Monday, 5 February 2018

The Theatre of Radio - Milk the Moment

I’m always popping in to my friendly local EE shop to change tariffs or buy yet another Apple device.  The other day, the skinny semi-bearded assistant in his polo shirt popped off to get my latest shiny grey iPad from the stockroom – before returning and sliding it gently out its tight-fitting white box.

Such is the vacuum inside the packaging that it takes some time to divorce the box lid from its bottom.  Seven seconds apparently - according to the training my obliging EE assistant had been subjected to. 

Canny Apple know that unwrapping a new gadget is a hugely exciting part of your investment – and they want to make the most of the moment -with a dramatic pause.

Great radio is often about theatre. Creating memorable moments. 

You may be on air every day for years, but when you catch up with casual listeners, they’ll still talk about THAT one crazy call from three months ago.  Their recollection is vivid. They can paraphrase the whole thing.

Does that mean they’ve forgotten just about everything else you’ve done of late? Probably.

Does it mean they will still remember that call in five years time? Probably.

That’s the value of theatre.

When planning a breakfast story arc, the double-beat works wonders.  The listener is led along a path to what they believe is an acceptable but predictable end. But what if it isn’t as they expect?  That’s theatre.

Radio too often throws away moments of theatre.   It's like a whole Coronation Street episode being replaced by a twenty second graphic telling us whose been married, betrayed or shot.

It took X Factor to teach many radio presenters the value of the pause before revealing the winner’s name.  The power of the pause is immense.  You are doing absolutely nothing – yet each moment of that carries huge value.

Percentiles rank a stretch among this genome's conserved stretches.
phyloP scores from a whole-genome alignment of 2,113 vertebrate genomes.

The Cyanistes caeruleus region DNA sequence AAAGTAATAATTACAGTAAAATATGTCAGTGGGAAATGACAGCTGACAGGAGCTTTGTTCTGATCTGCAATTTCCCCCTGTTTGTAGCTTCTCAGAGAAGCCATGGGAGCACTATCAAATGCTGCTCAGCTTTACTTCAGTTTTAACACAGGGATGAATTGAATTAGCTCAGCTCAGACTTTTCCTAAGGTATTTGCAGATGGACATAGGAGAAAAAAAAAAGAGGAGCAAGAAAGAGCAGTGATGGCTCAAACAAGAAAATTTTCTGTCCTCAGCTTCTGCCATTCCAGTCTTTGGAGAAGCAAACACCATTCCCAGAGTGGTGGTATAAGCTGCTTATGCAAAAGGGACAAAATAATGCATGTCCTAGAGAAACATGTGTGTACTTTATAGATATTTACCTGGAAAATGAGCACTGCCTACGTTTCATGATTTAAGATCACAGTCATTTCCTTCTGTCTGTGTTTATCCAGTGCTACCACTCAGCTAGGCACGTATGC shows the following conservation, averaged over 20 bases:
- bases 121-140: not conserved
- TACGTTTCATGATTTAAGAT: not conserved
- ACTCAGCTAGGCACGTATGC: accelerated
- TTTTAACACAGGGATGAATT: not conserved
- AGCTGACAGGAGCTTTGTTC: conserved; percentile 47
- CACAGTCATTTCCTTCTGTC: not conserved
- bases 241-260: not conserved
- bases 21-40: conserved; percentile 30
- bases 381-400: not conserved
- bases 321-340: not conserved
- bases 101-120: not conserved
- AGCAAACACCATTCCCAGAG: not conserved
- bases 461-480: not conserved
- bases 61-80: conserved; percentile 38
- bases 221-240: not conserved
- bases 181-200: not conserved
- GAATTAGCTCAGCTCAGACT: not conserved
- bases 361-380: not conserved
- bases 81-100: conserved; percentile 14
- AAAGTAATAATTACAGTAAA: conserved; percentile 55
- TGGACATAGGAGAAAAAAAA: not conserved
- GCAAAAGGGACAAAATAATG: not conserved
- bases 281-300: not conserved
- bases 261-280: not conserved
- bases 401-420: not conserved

When chatting to Sue MacGregor for my Conversations series, she mentioned wryly how it had not escaped her notice that John Humphrys was always picked above her for the flagship 8.10 political interview on Radio 4's Today programme.  Putting to one side the thorny issue of women in radio for a moment, the grounds given were that there was a theatre about John’s interviews. That’s unarguable. On a good day you can lean back, fold your arms and wait for the fun to begin. The careful set up, the audible furrowed brow and then his harrumphing barbed interjection. Not just what he says, but when and how. It's about atmosphere.

In news bulletins, the slight extra pause after the most solemn story or headline injects real power.  Radio 4's wonderful Corrie Corfield reminds us: "leave a pause until it hurts", drawing on the words of one of her inspiring influences. As broadcasters, we feel obliged to fill gaps – but we should restrain ourselves, when appropriate, no matter how uncomfortable.

Over-polite interviewers fill the gap after their question when an interviewee pauses to think.